Tunisia parliament approves executions for 'terror crimes'
Tunisia's parliament approved Thursday imposition of the death penalty for "terrorist" crimes, despite opposition from rights groups and a de facto quarter-century moratorium on executions.
MPs were voting during the second of three days of debate on a bill aimed at beefing up powers to confront a jihadist threat following deadly attacks claimed by the Islamic State group.
President Beji Caid Essebsi imposed a state of emergency after a student went on a shooting rampage at a beach resort last month, killing 38 foreign tourists, most of them Britons. That incident came on the heels of one in March in which two gunmen attacked Tunisia's national museum, killing 21 foreigners and a policeman.
MPs voted heavily in favour of three articles imposing the death penalty. Article 26 applies to anyone who "knowingly murders someone enjoying international protection," a reference to such people as diplomats and international civil servants. The following article applies to cases in which people die in hostage-taking or kidnapping incidents, while Article 28 refers to people who commit rape during the course of a terrorism-related crime.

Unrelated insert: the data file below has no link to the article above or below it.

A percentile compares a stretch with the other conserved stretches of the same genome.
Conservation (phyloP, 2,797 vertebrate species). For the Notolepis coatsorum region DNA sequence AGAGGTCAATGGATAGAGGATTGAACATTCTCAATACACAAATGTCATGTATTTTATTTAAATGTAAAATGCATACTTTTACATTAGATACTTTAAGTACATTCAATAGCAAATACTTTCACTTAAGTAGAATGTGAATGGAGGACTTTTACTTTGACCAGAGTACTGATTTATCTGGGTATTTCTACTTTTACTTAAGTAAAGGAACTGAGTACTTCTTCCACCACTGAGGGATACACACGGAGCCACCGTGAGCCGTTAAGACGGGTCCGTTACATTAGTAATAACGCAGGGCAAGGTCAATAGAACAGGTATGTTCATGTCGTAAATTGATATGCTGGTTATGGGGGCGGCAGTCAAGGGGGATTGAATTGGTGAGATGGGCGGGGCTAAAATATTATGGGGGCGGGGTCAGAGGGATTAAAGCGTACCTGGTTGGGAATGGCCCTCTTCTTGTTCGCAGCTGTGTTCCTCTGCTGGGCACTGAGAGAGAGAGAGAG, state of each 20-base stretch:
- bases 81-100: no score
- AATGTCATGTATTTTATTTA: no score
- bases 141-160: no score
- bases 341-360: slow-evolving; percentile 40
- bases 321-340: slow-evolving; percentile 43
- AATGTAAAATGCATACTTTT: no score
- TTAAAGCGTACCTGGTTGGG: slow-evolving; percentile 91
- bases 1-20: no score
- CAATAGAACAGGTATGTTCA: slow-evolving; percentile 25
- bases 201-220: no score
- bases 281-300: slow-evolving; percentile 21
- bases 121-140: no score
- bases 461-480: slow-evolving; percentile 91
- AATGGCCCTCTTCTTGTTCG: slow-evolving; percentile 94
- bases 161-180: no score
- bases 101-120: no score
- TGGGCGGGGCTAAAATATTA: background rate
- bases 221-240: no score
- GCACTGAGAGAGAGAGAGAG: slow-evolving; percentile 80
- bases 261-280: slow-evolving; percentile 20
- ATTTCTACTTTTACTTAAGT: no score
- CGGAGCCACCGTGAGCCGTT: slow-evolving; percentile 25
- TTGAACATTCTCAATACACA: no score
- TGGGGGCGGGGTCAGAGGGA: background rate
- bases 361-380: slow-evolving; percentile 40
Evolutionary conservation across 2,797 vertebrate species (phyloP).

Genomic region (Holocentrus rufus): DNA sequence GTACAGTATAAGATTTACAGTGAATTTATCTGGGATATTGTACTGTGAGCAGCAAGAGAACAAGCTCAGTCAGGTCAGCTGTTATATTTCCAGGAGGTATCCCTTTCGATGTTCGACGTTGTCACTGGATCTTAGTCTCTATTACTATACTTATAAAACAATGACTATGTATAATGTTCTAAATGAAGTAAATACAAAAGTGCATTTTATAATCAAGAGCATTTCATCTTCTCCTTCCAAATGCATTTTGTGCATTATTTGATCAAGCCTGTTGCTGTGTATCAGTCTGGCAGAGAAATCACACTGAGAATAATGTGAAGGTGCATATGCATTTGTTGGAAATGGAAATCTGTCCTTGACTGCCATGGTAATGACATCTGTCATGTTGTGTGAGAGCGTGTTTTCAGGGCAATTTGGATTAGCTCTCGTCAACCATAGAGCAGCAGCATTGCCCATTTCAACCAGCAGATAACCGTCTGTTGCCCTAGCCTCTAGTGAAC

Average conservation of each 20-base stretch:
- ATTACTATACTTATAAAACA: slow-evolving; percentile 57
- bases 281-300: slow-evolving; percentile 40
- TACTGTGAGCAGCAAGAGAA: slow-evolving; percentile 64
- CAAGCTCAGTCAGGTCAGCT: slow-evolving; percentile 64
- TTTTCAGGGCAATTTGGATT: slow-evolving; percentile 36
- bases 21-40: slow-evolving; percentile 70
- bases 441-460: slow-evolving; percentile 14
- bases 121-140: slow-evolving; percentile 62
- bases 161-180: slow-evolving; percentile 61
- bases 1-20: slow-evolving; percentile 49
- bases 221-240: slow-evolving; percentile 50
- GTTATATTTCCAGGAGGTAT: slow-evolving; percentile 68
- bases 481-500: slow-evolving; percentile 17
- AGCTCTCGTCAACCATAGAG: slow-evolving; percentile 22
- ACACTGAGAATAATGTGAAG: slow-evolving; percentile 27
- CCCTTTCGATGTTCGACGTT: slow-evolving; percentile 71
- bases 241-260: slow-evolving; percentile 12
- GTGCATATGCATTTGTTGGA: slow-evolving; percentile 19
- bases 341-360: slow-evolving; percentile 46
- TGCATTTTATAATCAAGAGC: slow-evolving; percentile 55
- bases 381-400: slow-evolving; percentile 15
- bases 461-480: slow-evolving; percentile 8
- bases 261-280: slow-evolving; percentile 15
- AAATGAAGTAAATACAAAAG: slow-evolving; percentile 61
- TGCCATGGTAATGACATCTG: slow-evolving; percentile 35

The bill would replace the 2003 terrorism law, passed under the dictatorship of president Zine El Abidine Ben Ali, ousted four years ago, which was widely criticised as being a tool to crush dissent. The death penalty already exists under Tunisian law, for such crimes as murder and rape, but no one has been hanged since 1991. Rights groups had hoped that parliament would leave it out of the current bill.
So far, MPs have approved 33 of the bill's 139 articles. Among other things, the bill would make it easier for investigators to use phone-tapping against suspects and would make public expressions of support for terrorism a jailable offence. But advocacy groups, including Amnesty International and Human Rights Watch, have condemned the latest bill. They have described it as draconian, saying its definition of terrorist crimes is too vague and that it fails to adequately safeguard the rights of defendants and could undermine freedoms.